20:28-30:00 Discussion as to how the media is finally catching on that millennials don’t have jobs and can’t buy homes. Smaulgld covered this top in April 2013 in “Student Loans and Unemployment are Holding Back the Economy and Real Estate Market”
When the main stream media was touting millennials as a potential driver of the housing market “recovery” last summer, Smaulgld dismissed these predictions as Great Pumpkin style fantasies in “Waiting on Household Formation“. Discussion of the lack of investigative reporting. Discussion of the new home market vs. the existing home market.
Discussion of how a drop in the number of unemployment benefits being paid is not a sign of an improving job market.
30:00-33:45 discussion as to how long the low interest rate environment can last. The media’s positive economic recovery narrative does not square with the negative reader comments to their stories. Discussion of the narrowness of the number of people participating in the stock market boom and housing price boom.
Japan and the United States
33:45-37.20 discussion of the lost decades of economic growth in Japan and their recent increase in inflation. Discussion of what might sink the global economy.
How Involved Are Governments in Markets?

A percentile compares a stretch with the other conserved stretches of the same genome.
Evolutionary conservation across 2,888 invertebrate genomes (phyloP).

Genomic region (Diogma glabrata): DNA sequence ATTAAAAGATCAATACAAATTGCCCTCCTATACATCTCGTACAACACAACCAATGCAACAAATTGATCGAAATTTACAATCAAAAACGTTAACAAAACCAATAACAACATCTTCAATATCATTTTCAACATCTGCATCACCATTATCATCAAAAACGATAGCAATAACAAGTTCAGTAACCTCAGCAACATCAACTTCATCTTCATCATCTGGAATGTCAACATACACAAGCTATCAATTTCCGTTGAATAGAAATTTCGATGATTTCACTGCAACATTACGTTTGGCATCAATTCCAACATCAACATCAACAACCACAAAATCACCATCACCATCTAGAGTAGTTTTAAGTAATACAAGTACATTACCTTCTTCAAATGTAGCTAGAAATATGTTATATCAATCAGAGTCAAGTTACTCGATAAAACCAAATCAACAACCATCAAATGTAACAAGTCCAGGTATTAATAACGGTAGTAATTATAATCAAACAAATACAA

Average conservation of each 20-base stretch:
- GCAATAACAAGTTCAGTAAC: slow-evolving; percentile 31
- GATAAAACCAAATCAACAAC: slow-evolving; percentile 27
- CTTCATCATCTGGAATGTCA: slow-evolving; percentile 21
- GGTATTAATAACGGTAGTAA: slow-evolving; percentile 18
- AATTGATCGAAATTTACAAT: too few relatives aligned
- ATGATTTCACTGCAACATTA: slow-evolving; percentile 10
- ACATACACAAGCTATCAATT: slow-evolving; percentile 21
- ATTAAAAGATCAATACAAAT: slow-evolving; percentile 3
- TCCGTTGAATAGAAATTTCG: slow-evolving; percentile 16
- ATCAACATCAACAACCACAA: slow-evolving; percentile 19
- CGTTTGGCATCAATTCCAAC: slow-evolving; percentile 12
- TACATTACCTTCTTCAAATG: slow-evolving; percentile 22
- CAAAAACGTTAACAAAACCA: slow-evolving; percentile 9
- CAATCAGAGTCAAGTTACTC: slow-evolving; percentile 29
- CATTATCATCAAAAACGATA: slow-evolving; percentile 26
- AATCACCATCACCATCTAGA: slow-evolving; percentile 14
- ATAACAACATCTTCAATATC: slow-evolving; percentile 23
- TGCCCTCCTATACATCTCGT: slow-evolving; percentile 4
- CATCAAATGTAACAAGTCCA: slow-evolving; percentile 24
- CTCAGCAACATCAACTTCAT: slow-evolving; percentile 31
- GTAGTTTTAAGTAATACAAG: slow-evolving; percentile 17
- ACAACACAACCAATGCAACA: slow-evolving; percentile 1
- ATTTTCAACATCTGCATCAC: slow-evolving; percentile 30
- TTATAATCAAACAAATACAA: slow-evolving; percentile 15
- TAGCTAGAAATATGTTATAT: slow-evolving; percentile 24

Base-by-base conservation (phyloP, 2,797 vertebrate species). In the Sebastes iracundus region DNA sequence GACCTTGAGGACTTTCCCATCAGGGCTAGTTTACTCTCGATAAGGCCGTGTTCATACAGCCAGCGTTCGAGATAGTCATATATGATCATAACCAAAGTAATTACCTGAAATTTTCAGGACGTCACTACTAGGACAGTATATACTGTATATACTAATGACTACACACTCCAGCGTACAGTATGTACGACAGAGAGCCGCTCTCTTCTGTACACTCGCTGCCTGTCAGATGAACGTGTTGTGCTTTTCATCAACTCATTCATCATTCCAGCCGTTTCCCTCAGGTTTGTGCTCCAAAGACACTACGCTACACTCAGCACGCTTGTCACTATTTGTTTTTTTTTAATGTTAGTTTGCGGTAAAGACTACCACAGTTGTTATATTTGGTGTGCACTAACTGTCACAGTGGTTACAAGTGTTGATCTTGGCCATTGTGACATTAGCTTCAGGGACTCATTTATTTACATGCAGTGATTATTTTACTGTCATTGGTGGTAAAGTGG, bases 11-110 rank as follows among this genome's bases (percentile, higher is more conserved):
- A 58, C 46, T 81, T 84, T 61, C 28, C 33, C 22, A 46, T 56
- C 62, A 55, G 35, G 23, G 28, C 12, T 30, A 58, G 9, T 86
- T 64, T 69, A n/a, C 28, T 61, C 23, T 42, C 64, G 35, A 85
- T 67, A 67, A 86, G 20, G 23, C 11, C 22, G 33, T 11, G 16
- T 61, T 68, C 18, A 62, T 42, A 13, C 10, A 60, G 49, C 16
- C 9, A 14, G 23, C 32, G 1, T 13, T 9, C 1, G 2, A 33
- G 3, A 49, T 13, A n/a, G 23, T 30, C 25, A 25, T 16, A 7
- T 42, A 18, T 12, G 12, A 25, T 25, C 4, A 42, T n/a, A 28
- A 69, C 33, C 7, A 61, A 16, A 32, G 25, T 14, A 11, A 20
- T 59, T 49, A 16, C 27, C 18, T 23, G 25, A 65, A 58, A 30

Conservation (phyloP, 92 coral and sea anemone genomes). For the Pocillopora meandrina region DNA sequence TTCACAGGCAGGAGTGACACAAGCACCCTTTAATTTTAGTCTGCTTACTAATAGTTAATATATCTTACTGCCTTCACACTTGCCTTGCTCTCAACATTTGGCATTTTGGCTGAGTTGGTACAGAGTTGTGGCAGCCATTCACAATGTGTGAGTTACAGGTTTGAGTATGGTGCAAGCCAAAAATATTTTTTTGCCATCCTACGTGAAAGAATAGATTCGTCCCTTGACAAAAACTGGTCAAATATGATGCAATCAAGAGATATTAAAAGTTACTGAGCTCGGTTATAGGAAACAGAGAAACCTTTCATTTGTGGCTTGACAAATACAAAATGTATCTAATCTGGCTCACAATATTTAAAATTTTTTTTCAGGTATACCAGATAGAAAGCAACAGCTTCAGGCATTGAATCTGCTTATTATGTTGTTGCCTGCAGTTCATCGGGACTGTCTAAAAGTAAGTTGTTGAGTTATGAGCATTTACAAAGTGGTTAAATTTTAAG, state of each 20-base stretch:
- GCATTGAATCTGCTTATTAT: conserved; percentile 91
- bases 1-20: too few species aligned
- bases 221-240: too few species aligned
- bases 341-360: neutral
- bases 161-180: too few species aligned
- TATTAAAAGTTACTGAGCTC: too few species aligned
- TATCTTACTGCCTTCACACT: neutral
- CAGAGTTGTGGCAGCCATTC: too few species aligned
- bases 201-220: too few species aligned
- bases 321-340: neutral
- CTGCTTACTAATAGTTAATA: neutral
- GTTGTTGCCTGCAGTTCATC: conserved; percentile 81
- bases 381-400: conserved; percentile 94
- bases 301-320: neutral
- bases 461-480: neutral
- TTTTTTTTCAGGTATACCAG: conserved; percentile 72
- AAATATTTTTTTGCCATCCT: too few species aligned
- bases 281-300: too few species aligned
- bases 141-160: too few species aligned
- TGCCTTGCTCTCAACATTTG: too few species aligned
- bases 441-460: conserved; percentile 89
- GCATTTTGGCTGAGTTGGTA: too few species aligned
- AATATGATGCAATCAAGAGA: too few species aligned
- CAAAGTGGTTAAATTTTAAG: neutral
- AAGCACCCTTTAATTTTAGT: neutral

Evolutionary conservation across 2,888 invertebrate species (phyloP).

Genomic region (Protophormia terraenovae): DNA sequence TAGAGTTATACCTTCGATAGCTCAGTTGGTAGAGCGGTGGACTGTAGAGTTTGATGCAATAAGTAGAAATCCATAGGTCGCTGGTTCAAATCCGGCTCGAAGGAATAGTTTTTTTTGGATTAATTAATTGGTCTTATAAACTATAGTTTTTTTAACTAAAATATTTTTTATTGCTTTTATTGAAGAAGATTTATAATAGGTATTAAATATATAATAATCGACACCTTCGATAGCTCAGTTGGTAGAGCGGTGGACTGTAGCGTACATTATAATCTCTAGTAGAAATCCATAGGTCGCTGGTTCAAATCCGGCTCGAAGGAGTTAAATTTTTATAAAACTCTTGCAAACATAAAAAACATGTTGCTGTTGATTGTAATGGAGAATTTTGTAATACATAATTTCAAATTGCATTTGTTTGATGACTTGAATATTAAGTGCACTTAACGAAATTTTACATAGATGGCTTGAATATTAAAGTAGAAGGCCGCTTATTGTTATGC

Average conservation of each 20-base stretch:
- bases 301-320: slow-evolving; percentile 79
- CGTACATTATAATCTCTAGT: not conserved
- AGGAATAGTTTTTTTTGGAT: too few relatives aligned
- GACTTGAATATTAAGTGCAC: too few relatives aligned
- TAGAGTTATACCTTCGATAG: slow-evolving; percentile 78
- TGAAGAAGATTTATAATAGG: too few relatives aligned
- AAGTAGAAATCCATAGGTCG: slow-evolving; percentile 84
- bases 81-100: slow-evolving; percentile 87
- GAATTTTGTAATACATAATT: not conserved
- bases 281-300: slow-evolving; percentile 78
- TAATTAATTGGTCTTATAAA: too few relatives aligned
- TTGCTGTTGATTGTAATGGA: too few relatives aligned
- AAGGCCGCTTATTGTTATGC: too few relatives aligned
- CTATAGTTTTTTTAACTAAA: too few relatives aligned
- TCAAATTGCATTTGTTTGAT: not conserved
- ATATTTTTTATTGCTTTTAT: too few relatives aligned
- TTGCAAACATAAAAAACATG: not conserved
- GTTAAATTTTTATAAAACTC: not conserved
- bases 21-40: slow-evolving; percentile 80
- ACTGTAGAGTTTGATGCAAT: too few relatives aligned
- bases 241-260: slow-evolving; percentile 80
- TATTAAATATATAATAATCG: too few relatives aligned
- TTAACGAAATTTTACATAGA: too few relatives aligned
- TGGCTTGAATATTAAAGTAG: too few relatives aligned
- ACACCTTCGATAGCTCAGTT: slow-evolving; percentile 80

37:20-44:00 Discussion of how deeply involved governments are in all markets to the point they are eliminating price discovery. Discussion of gold and silver manipulation and speculative stocks with large stashes of cash from IPOs. Discussion of how long speculative bubbles last – sometime years.
Part Time Job Woes
44:00-45:40 discussion of the issues that part time workers face.
Central Bank Reliance
45:40-54: discussion of how the central banks are claiming that low growth may be a permanent feature of the economy and therefore the need to keep central banks in charge-things would be worse if they were not involved. Discussion of the lack of value that banking and regulations provide to an economy and consumers.
Everyone Should Work at the Post Office!
Where Does Wealth Come From- The Government, of course
54:20-56:00 discussion of guaranteed government jobs and income. Discussion of the mentality that some have that money and wealth comes from the government-they print it don’t they? Will the government can bail out students, colleges and newspapers.
Rethinking the Need to Go To College
56:00 people should think twice about sending their kids to college. Discussion of surveys, including one by the Federal Reserve on the value of a college education. Why Keynesian economics is taught in college- the apparatus pays the professors’ salaries.
A Tale of Two Interpretations of the Economy